Poetry Corner: Emma Lazarus
This country really needs to change the way it screens the people who come here, and the policies about who is or isn’t allowed in. We certainly don’t want to let in terrorists or criminals. But at the same time, we need to find a fair and equitable way to let in people who contribute to this country’s well-being by working hard and earning their place in society.
Evidence that the current system doesn’t work: All of the 9-11 terrorists entered this country legally. Their only illegal act, prior to the terrorist attack, was that some of them overstayed their visas. On the other hand, the government deported a large number of illegal immigrants working in a chicken-processing plant in Arkadelphia, Arkansas, in many cases leaving their children stranded in day-care with nobody to care for them.
What’s the bigger threat – illegal immigrants chopping up chickens in a factory, or mostly-legal visitors taking sufficient pilot training to crash airliners into important buildings?
OK, enough diatribe, let’s get to the poetry. The final sestet of this poem is well-known. The first part of the sonnet is not so familiar.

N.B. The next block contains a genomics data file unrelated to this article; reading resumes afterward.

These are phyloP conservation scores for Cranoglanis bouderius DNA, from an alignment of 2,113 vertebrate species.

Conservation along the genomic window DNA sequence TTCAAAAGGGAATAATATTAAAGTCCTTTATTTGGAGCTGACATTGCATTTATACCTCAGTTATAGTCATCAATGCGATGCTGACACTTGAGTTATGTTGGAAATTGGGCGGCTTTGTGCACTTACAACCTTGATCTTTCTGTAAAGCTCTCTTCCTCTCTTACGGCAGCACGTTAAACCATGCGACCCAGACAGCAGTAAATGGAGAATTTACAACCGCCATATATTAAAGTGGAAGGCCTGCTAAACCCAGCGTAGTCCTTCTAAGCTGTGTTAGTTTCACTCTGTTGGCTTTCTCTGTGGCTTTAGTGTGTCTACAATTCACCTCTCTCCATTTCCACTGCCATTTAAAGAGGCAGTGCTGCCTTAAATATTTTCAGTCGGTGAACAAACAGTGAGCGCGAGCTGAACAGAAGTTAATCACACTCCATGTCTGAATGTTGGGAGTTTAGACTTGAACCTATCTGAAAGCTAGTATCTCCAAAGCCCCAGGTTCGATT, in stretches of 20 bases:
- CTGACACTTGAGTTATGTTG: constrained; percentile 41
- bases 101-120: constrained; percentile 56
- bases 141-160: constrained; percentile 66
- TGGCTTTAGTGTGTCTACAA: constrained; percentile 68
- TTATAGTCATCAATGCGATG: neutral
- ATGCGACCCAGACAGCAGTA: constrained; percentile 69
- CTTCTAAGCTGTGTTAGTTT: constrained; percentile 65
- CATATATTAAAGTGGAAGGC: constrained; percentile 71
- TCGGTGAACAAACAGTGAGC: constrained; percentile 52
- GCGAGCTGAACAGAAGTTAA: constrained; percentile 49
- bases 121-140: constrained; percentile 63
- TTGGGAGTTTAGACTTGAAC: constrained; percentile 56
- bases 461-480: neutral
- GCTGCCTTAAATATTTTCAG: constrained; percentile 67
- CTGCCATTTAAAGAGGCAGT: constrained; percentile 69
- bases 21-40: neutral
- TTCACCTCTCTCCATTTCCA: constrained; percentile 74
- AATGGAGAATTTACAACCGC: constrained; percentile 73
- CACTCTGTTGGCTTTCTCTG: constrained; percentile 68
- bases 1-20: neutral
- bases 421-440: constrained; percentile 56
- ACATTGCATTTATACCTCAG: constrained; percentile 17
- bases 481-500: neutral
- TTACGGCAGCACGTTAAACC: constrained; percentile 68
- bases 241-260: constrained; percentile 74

The New Colossus
Not like the brazen giant of Greek fame,
With conquering limbs astride from land to land;
Here at our sea-washed, sunset gates shall stand
A mighty woman with a torch, whose flame
Is the imprisoned lightning, and her name
Mother of Exiles. From her beacon-hand
Glows world-wide welcome; her mild eyes command
The air-bridged harbor that twin cities frame.
"Keep ancient lands, your storied pomp!" cries she
With silent lips. "Give me your tired, your poor,
Your huddled masses yearning to breathe free,
The wretched refuse of your teeming shore.
Send these, the homeless, tempest-tost to me,
I lift my lamp beside the golden door!"
This is what I think about when I see all of those students who have come here, often at great risk, from someplace else.